Monday, July 21, 2008

Dinner at the Jambughoda Palace

Dinner with Royalty at the Jambughoda Palace

Saturday, July 13. On our last night at the Jambughoda Palace resort we had dinner in the home of the resort’s owner, who on his elegant business card, complete with family crest, calls himself Maharana Vikrimsinh. Vikram is a descendent of royalty, one of hundreds of princely families throughout India who were given authority by the British colonialists to help administer their affairs. The Raj couldn’t have survived without them. These royal families had a pretty good deal under British rule. They lived a rich life, were cultivated and indulged by the curious British, and were able to exercise power in the areas over which they had authority. At independence these royal houses were disbanded in order to make way for democracy, and the families, while able to keep their estate properties, lost specific political power over their villages and, of course, the more general power they derived through being in the good graces of the British. Later, under Indira Gandhi, the financial stipends they had been receiving from the Indian government were revoked altogether. This meant they were left with huge estates but had little money to keep them up. These royals, who must be seen as complicit with Britain’s colonization of India, seemed bathed in a kind of dilapidated nostalgia for the days when they had stature and socialized with British officials. These days are documented in the array of old photographs and prints that cover the walls of Vikram’s large living room. There are regal family portraits and scenes from tiger hunts interspersed with huge, elaborately staged dinners in which the royal family entertained visiting British officials. It look like a pretty even trade-off. The Indian royals get to rub shoulders with the powerful western colonialists while the British get a close up view of exotic Indians. The more I looked at the pictures of these dinners the more connected our own dinner with Vikram and his family seemed to be to the earlier ones documented in the pictures. History was repeating itself as farce. Our little band of American educators in search of Gandhi’s legacy in India had quite improbably taken the place in the minds of our hosts of the British official of long ago. We came baring the imprimatur of the west and all of the trappings of “civilization” it had represented to Vikram, his father, his grandfather, and great-grandfather. To have us in their homes (bewildered guests though we were) somehow replayed those earlier times when their families consorted with western power and bathed in the illusion that real civilization somehow resided with these westerners and would rub off on them.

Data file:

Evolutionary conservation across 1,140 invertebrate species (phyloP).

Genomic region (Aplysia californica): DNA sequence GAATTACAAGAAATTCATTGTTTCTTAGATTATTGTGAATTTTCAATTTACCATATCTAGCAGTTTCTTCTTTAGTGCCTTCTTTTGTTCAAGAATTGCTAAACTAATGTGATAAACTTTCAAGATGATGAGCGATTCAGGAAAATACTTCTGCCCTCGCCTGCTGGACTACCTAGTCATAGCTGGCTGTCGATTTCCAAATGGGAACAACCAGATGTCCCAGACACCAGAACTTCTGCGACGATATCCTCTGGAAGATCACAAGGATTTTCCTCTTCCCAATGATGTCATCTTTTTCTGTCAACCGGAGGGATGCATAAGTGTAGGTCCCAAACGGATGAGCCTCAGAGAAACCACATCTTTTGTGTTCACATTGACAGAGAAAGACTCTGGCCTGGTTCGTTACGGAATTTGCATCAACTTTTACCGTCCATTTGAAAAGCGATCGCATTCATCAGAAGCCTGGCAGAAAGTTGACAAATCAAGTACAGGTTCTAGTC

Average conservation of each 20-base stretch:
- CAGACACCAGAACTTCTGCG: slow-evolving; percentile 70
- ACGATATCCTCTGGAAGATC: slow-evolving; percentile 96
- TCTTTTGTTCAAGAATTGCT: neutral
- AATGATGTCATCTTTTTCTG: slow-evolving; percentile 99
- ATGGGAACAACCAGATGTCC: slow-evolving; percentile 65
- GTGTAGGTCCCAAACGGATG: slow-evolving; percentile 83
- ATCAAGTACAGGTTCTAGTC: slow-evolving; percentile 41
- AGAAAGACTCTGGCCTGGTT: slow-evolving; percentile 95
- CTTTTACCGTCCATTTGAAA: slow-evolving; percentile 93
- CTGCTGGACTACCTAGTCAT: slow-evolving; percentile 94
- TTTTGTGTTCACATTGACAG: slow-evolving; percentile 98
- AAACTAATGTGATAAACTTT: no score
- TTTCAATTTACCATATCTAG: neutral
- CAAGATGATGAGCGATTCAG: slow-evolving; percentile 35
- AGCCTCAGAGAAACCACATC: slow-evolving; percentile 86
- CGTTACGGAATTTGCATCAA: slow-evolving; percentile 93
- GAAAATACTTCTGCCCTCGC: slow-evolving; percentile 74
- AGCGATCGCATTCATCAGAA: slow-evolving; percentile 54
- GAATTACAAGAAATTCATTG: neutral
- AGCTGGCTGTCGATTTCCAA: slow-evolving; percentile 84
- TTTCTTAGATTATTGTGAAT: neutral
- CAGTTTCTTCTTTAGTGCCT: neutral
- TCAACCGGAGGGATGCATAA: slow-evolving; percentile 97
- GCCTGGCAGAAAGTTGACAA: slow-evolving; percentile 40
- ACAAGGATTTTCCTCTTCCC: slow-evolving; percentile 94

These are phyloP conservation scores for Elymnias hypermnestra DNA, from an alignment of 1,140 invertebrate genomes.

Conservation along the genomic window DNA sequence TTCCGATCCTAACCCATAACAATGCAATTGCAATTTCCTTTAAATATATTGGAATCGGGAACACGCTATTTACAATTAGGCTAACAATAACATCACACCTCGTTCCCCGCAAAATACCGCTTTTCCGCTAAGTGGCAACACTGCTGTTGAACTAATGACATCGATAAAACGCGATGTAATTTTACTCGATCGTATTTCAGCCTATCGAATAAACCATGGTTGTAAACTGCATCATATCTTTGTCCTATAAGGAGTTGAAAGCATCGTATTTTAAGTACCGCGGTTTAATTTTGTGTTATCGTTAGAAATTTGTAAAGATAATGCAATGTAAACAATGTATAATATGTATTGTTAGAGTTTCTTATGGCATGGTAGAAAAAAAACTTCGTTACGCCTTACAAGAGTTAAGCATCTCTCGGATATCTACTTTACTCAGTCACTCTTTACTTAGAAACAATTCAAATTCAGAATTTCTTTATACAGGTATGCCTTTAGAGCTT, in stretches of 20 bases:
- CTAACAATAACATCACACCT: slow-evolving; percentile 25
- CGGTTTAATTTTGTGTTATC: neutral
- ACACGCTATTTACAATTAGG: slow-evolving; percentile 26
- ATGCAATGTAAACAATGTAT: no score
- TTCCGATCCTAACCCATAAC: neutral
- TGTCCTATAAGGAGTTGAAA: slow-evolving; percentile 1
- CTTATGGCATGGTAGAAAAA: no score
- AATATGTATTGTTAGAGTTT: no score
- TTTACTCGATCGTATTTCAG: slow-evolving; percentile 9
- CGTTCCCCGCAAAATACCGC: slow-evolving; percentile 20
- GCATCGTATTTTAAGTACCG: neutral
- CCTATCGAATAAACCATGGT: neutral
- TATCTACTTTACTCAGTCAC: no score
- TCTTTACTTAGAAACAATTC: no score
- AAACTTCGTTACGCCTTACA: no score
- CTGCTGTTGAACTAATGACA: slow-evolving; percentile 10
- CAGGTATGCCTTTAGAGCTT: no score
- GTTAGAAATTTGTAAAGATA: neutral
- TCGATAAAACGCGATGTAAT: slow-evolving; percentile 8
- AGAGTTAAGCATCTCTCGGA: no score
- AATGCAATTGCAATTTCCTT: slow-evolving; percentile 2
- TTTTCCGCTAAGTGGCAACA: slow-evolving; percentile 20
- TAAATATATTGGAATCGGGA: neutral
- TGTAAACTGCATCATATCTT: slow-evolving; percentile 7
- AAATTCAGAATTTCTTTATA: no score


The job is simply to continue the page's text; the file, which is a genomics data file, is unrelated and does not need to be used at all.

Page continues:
All of this called attention to the ruined state of the institution to which Vikram and his family once belonged, and the slow but steady decay of the house is a material embodiment of the loss of their stature and their power. Yet you couldn’t help appreciating their graciousness and hospitality (although we were presented with quite a large bill for food and drink at the end of the night, something I doubt happened to the Brits who dined there), and even having some measure of sympathy for their plight. They’re marginal victims of the very colonial system they helped support, attached to their estate and the illusion of their royal status, insistent that the country somehow owes them a living, or at least, ought to declare their estates “heritage” sites important to documenting the history of India and plow some money into their upkeep. I asked Vikram, politely, if he had a job (which I thought might help his family out), but he said no, struggling to keep the palace above ground was a full time job. And his children won’t be off to school in the U.S. or entering the IT sector in Bangalore very soon, for they’ve been called back by their father to help save the estate.

We were able to meet Vikram’s wife and some of his extended family, the most colorful of whom was his uncle, Rana Harishchandrasinji, who in his 79 years seemed to have failed successively at selling petrol at wholesale, running a painting contracting business, raising chickens, and running his own organic farm. He was an elegantly dressed man with huge muttonchops who spoke impeccable British English and spoke as fondly of his days at Cambridge as he did of his attempts to make a living at organic farming, a next to impossible enterprise, he claimed, since all of the surrounding tribal families now had their own land to work. This of course brought me back full-circle to thinking about Ganesh Devy and his work with the adivasi. What an irony that our group spent time being hosted by these two men, the one on the cutting edge of reviving historically oppressed indigenous peoples and trying to help them gain a real economic foothold in a new India, the other consumed in resentment and a decaying nostalgia for the very system that oppressed both the adivasi and himself.

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